One of the things we learned was that Excess & Surplus lines business is growing in importance to Lloyd's as the corporation continues to increase its share of it. Lloyd's is the now largest amount US E&S writer with about 30% of the business coming to Lloyd's through 900 US based "well established" coverholders.
As Sean McGovern, Lloyd's General Counsel and Director of Risk Management was going through his presentation about Lloyd's and the E&S market most of the audience duly took notes and no doubt were impressed with the gains made by Lloyd's over recent years.
It wasn't until Eric Andersen, CEO of Aon Benfield spoke that the light bulb went on. Andersen has been with the reinsurance side of Aon for only the past 6 months. Prior to that he had been on the retail side of Aon which ranks among the largest retail brokerages globally.
Andersen noted that on the retail side there is a distinct lack of product. He said that companies find it almost impossible to buy coverage for auto product liability, pharmaceutical product liability, financial institution professional liability, drilling risk for energy companies and liability risk for shale oil rail tank cars.
As Andersen noted, since they can't find coverage, should a business be required to pay even one claim in any of these areas it could mean "turning the lights out" and the bankruptcy of the business. He said that the products aren't available to sell what is desperately needed by these potential clients. And one of the reasons the products aren't available is that there is a lack of underwriting capacity and underwriting will to create them.
When Andersen came to the reinsurance sector six months ago he immediately contrasted the enormous sums of capital entering the market and the creativity of the reinsurance products spawned by a need to put as much of that capital to work as possible. It was a flood compared to the drought in retail.
By now of course even a disinterested observer would note that the reinsurance capacity barrel may be getting close to full. The reinsurance sector is small compared to the retail capacity needs and it's clear that the reinsurance sector alone isn't big enough to take in all the alternative capital that's come in and will come in.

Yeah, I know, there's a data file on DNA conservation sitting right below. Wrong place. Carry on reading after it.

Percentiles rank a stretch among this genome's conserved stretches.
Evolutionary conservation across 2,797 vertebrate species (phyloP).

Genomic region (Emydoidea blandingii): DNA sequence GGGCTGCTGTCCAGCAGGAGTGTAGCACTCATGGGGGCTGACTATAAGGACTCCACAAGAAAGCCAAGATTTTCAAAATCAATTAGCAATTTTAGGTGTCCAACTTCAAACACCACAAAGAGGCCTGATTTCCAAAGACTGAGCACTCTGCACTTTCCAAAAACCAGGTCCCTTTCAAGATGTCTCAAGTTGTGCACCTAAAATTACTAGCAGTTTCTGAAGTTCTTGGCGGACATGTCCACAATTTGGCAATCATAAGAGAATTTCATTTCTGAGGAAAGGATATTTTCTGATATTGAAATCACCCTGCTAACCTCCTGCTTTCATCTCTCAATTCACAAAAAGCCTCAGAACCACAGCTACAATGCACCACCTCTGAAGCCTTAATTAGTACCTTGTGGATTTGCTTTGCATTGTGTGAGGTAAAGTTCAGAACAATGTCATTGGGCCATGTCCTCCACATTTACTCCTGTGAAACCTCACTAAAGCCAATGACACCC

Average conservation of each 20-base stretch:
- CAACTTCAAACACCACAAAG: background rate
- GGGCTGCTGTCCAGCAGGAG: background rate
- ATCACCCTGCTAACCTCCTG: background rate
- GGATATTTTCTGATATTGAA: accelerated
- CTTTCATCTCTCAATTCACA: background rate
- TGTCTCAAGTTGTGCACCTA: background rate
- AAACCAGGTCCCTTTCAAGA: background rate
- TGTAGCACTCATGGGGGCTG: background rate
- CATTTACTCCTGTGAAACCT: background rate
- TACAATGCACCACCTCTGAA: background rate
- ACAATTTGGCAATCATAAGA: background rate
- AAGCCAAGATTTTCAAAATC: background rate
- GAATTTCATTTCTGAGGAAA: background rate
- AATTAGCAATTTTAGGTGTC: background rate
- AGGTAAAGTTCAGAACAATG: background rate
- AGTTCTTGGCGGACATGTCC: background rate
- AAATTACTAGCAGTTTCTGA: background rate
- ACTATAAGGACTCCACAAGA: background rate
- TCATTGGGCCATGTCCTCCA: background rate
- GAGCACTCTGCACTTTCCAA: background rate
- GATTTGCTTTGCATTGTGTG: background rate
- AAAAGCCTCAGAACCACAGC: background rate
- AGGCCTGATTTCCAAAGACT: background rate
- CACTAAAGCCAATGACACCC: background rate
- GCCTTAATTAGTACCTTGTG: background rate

So, per Andersen, we have an over-capitalized reinsurance market with a roster of high tech tools and creative products for clients on the reinsurance side. On the retail side you have no alternative capital, a desperate lack of products and a willing client base of people who will try anything to shift liability, often at a level that could threaten their futures as ongoing concerns, off their balance sheets.
Here was the light bulb being switched on. Andersen then said "that the people who can connect the two, the alternative capital and the retail buyer, will change the industry". He said that because of the unavailability of certain types of liability product the insurance industry is simply becoming less relevant to the retail buyer.
Andersen noted that even though alternative capital came to reinsurance first that it inevitably will jump to the retail client. He said that the clients will support a structured alternative capital liability product because they are afraid of being closed down in the event of a claim. He said "retail has never heard of Nephila, they are agnostic to the capital --they just want product."
Andersen said that it's a huge opportunity and one that Aon intends to take advantage of by going to the ultimate client, determine their needs, structure a product and find the capital to support it.
Andersen is a compelling speaker and the room was impressed with his presentation. Several thoughts though were expressed by subsequent panelists which seemed indirectly aimed at his conclusion.
There was no dispute that clients such as liquefied natural gas facilities, shale oil rail carriers or pharma liability currently face a lack of relevant insurance product choices for the risks that really keep them awake at night.
While it could be possible to identify alternative capital which might be willing to underwrite such risks at a fair premium price the question was raised as to how specific or individualized would the CAT bond or ILS instrument have to be? Could one really expect to be able to effectively raise capital for a liability event particular to one client in one area against one peril? Isn't that a slippery slope? Where does that end --do we end up marketing individual CAT bonds to cover specifically named private citizens?
Fair points indeed. After all the costs associated with creating a CAT bond or a collateralized ILS are not to be ignored. The end result of speculation like Andersen's could be that those reinsurance side cars, that have been set up to write CAT risks through a rated carrier's underwriting staff, might end up as a near infinite number of instruments aimed at supporting products for a near unlimited number of industries and perils.
We would observe several points though. When we started CATEX 20 years ago we encountered Clem Dwyer then EVP at Guy Carpenter in NY. Clem was one of the first to spot the convergence of alternative capital and reinsurance and one of his oft stated points was the imbalance between the level of potentially insurable interests in the world and the amount of global insurance and reinsurance capacity available to insure those interests. The amount of capacity available to insure those potential risks are a metaphorical thimbleful.